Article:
Note: The following information describes how to set up Vernier Photogates (VPG-BTD) when using Logger Pro 3.

If you are collecting data using LabQuest App, see: How do I set up Vernier Photogates (VPG-BTD) for data collection using LabQuest App?
If you are collecting data with Graphical Analysis 4, see: How do I set up Vernier Photogates (VPG-BTD) for data collection using Graphical Analysis 4?

Although the output of a Photogate is quite simple (blocked or unblocked), timing is determined by the photogate timing mode in the data-collection software. There are different modes for different types of experiments. The mode you use depends on what quantity you want to measure.

Photogate Default Setting
The default timing mode is Motion Timing, which is perfect for measuring g with the Picket Fence (PF). For more information, see How can I use a Vernier Photogate to measure g?

Performing a Vernier Experiment?
If you are doing an experiment from one of the Vernier lab books (e.g., Physics with Vernier), instructions for how to set up the Photogates with either Logger Pro or LabQuest are in the student versions of the experiment.

Writing Your Own Lab?
If you are writing your own lab, you will need to set the timing mode and enter the correct distance/length to get meaningful data. Below is an outline for some common data-collection setups.

Photogate Set Up using Logger Pro

  1. Using the table below, determine which Logger Pro sensor file to open and which distance/length to measure.
    a. The Logger Pro sensor files for use with Photogates can be found in the Experiments>Probes & Sensors>Photogates folder.
    b. Take special care in measuring the appropriate distance/length. Inaccurate distance measurements will lead to bad velocity and acceleration data.
    c. Enter the distance/length into the appropriate parameter box, when applicable. If no parameter box is on the page, the distance/length can be entered by selecting “Set Up Sensors” from the Experiment menu, then selecting your interface. Click the Photogate and select “Set Distance or Length.” In the dialog box, enter the appropriate distance/length and the corresponding units.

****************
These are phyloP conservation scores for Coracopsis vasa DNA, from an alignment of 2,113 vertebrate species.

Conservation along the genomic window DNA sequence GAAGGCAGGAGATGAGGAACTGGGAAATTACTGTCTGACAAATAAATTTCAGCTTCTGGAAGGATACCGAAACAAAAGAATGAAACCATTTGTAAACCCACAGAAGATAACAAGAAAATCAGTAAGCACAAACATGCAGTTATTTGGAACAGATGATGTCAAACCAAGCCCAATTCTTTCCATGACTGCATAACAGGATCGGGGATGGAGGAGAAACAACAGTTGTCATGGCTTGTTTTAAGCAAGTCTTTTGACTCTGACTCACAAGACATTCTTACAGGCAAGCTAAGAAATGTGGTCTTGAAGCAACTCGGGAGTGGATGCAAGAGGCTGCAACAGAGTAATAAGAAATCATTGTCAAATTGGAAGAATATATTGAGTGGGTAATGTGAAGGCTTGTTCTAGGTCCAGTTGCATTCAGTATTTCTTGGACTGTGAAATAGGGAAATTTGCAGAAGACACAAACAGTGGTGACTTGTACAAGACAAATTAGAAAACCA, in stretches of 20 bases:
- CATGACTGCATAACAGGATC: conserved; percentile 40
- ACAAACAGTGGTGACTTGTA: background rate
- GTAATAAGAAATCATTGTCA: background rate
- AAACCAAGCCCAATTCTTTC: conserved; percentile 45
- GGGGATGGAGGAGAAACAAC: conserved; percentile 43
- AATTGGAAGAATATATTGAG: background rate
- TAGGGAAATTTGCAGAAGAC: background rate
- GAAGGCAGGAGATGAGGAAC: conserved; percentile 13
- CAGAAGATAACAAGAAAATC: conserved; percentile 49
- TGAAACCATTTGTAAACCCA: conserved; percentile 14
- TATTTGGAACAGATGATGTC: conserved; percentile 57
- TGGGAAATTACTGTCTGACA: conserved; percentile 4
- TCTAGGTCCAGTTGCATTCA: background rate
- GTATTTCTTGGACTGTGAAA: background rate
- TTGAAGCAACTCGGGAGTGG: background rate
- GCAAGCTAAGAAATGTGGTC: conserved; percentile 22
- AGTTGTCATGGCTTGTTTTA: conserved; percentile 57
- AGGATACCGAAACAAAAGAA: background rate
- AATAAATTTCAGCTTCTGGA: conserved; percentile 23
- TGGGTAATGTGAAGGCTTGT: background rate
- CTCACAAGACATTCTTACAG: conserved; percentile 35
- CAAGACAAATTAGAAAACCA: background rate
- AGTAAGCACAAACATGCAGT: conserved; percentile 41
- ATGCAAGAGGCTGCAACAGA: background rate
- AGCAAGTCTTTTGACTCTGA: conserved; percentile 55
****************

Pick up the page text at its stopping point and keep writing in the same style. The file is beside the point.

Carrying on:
2. Modify the sensor file, as necessary. In many cases, the sensor file will already provide the information you need. If not, you may need to create your own user parameters and calculated columns to generate the data you want.
  3. Save your modified sensor file under a new name in a location accessible to your students.
Desired Measurement Sensor File Distance/Length to Measure Details
Instantaneous Speed One Gate Timer.cmbl Object length


Note: If the length entered differs from the actual length of the object that passes through the beam, the speed measurement will be off. For example, if you rolled a marble through the gate, you would need to know the diameter or secant of the ball that went through the beam.

Measure the length of the object that will pass through photogate. Set up the photogate so that the object moves through it. When the object passes through the photogate, it measures how long the beam is blocked. The object’s speed (at the position of the photogate) is determined by dividing the length of the object by the blocked time.
Average Speed Pulse Timer – Two Gates.cmbl Distance from first photogate to second Set up two photogates so that the object will pass through both of them. Measure the distance between the gates. Timing starts when the object breaks the beam of the first photogate and ends when it breaks the beam of the second photogate. The average speed of the object is determined by dividing the distance between the photogates by the measured time.
Speed and Acceleration Gate and Pulse Timer.cmbl Object length Set up two photogates so that the object will pass through both of them. Measure the length of the object. Three times are measured: the blocked time of the first photogate, the blocked time of the second photogate, and the elapsed time between the photogates. The length of the object and the blocked times are used to calculate the object’s speed through each photogate. The object’s average acceleration is determined by dividing the change in speed from the first photogate to the second by the time elapsed between the two.